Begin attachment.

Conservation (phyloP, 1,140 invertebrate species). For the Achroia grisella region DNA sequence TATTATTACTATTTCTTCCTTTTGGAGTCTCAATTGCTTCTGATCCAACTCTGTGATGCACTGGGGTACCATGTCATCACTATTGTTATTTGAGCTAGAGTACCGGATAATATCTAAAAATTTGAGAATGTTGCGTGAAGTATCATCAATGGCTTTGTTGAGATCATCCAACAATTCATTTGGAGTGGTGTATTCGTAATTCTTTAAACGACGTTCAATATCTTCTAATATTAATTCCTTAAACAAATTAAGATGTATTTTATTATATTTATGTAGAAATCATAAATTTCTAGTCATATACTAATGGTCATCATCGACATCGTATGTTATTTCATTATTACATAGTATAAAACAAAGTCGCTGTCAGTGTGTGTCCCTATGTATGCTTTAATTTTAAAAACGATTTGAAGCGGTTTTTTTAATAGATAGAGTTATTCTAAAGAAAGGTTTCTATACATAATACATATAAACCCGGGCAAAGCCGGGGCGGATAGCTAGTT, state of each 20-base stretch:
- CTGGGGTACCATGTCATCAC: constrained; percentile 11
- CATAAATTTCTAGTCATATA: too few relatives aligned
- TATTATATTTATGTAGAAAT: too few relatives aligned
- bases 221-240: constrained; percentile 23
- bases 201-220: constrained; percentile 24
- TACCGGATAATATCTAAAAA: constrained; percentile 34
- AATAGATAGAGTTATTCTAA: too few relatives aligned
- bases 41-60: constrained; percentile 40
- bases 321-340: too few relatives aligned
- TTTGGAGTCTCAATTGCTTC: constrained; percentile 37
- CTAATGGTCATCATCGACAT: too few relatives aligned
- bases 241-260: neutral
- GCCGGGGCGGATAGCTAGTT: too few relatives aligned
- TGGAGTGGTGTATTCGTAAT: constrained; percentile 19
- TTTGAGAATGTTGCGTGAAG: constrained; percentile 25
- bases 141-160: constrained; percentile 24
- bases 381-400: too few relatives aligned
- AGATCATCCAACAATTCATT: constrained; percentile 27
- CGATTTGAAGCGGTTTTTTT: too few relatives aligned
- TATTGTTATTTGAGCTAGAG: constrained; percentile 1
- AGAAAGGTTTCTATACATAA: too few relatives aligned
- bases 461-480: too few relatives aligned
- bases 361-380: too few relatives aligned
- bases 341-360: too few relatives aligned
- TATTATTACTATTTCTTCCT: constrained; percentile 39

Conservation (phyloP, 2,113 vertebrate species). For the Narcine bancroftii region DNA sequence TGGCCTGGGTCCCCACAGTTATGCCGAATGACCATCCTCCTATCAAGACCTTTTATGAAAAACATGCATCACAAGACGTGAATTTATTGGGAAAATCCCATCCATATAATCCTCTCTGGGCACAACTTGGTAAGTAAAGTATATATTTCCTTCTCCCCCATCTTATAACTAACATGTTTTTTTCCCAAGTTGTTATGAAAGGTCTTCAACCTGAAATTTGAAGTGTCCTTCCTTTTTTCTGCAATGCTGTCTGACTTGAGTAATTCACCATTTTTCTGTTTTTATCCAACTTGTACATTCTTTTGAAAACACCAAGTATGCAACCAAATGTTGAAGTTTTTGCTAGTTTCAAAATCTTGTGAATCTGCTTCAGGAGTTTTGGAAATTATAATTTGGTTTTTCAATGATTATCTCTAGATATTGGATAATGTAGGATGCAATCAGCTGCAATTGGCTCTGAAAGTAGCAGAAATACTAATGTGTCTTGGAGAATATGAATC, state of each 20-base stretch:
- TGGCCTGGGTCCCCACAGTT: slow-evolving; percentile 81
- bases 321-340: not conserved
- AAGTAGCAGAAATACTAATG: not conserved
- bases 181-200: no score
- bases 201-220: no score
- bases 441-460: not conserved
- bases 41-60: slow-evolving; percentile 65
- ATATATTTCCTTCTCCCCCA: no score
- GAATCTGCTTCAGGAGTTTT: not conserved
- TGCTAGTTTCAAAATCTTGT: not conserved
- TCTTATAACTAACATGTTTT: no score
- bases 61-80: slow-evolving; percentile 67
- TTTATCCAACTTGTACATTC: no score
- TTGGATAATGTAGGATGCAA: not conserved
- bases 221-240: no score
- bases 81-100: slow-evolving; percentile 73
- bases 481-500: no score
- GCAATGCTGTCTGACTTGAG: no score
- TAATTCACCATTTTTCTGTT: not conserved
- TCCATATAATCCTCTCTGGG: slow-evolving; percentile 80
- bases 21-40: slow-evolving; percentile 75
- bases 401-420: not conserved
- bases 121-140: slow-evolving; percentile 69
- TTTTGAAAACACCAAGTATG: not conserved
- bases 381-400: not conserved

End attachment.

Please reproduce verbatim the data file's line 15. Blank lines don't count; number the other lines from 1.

- TGGAGTGGTGTATTCGTAAT: constrained; percentile 19